1

I have a table of users and values

|---------------------|------------------|
|         User        |       Value      |
|---------------------|------------------|
|          1          |        34        |
|---------------------|------------------|
|          2          |        120       |
|---------------------|------------------|
|          3          |        6         |
|---------------------|------------------|

and I would like to distribute these rows into two groups while minimizing the difference in SUM(Value) between each group. The number of users between the two groups should differ by at most one if initial user count is odd, or be of equal length if the number of initial users is even.

|---------------------|------------------|------------------|
|        Group        |       Users      |    SUM(Value)    |
|---------------------|------------------|------------------|
|          1          |       1,3        |        40        |
|---------------------|------------------|------------------|
|          2          |        2         |       120        |
|---------------------|------------------|------------------|

This should work for any number of users greater than 2. Is there something built-in to Postgres to help with this?

4
  • 2
    Hi and welcome to the forum! In future, could you please provide your table structures as DDL and your table data as DML - possibly as a fiddle. For your own sanity, can I recommend that you never use SQL keywords as variable names? – Vérace Jun 15 '20 at 16:27
  • 2
    Which version of Postgres are you using? Please tag. – Colin 't Hart Jun 15 '20 at 17:16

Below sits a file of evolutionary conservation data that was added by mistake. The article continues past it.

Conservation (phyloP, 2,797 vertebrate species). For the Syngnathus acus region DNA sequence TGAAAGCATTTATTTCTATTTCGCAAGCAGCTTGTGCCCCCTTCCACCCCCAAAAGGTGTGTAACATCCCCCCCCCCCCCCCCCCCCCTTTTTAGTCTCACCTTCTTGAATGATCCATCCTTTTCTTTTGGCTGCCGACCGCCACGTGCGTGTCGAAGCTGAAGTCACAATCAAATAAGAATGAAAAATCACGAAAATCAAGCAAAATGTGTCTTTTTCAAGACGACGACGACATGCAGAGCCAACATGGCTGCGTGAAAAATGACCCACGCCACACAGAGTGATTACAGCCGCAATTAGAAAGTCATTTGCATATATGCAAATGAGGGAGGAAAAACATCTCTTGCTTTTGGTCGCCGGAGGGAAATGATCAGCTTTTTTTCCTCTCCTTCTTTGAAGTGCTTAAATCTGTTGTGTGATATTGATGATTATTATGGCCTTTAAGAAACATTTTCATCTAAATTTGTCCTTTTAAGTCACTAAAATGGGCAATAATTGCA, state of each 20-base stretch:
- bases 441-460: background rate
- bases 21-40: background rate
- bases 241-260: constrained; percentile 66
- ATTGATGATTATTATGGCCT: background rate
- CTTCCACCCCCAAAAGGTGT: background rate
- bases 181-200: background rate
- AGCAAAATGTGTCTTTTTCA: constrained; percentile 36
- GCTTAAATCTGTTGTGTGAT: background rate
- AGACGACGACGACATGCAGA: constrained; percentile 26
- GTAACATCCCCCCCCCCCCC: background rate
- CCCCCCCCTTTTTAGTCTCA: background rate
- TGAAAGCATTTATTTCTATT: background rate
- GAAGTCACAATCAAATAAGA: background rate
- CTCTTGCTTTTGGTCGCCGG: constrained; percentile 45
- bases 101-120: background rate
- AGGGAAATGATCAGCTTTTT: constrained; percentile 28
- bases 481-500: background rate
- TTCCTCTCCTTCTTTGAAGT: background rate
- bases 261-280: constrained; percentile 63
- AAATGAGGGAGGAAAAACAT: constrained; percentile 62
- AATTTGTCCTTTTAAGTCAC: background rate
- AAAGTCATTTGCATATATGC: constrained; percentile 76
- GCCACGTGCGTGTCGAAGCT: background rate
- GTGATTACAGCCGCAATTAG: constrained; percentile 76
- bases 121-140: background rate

• Some ideas here and here which are for SQL Server but may be transferable. – Michael Green Jun 16 '20 at 3:26
  • Related question: dba.stackexchange.com/questions/211510/… – Michael Green Jun 16 '20 at 5:17
1

Only if you count SQL itself :) The DB does not have any way of solving this type of thing other than the naive way, but the naive way of generating all possible distributions of rows to groups, filtering to only those that satisfy the num_users_in_longest<=(num_users_in_shortest+1) requirement, and then calculating the delta for each distribution and using a LIMIT 1 to filter to the smallest one can be expressed in SQL without too much awkwardness. Here's a fiddle that does what you want. Again, this is doing the underlying work in the naive, inefficient way, and this won't scale to large datasets. For that, you'll need to find some clever algorithm to do this, and probably do it in a procedural language that gives you the flow control needed to implement it.

3
  • 1
    Thnx for the answer. I see you have long experience on other sites (SO, ..), just wanting to point out that we prefer the code to be in the answer (besides any fiddle, which is great). – ypercubeᵀᴹ Jun 16 '20 at 1:11
  • 2
    There is also dbfiddle.uk (made an maintained by a former mod of this site), please try it. I personally prefer it over other ones for SQL related stuff. Lots of features and lots of different DBMS. – ypercubeᵀᴹ Jun 16 '20 at 1:13
  • @ypercubeᵀᴹ: well put. db-fiddle.com also executes code from a whole lot of additional sites, which makes me skeptical about its safety. – Erwin Brandstetter Jun 16 '20 at 1:37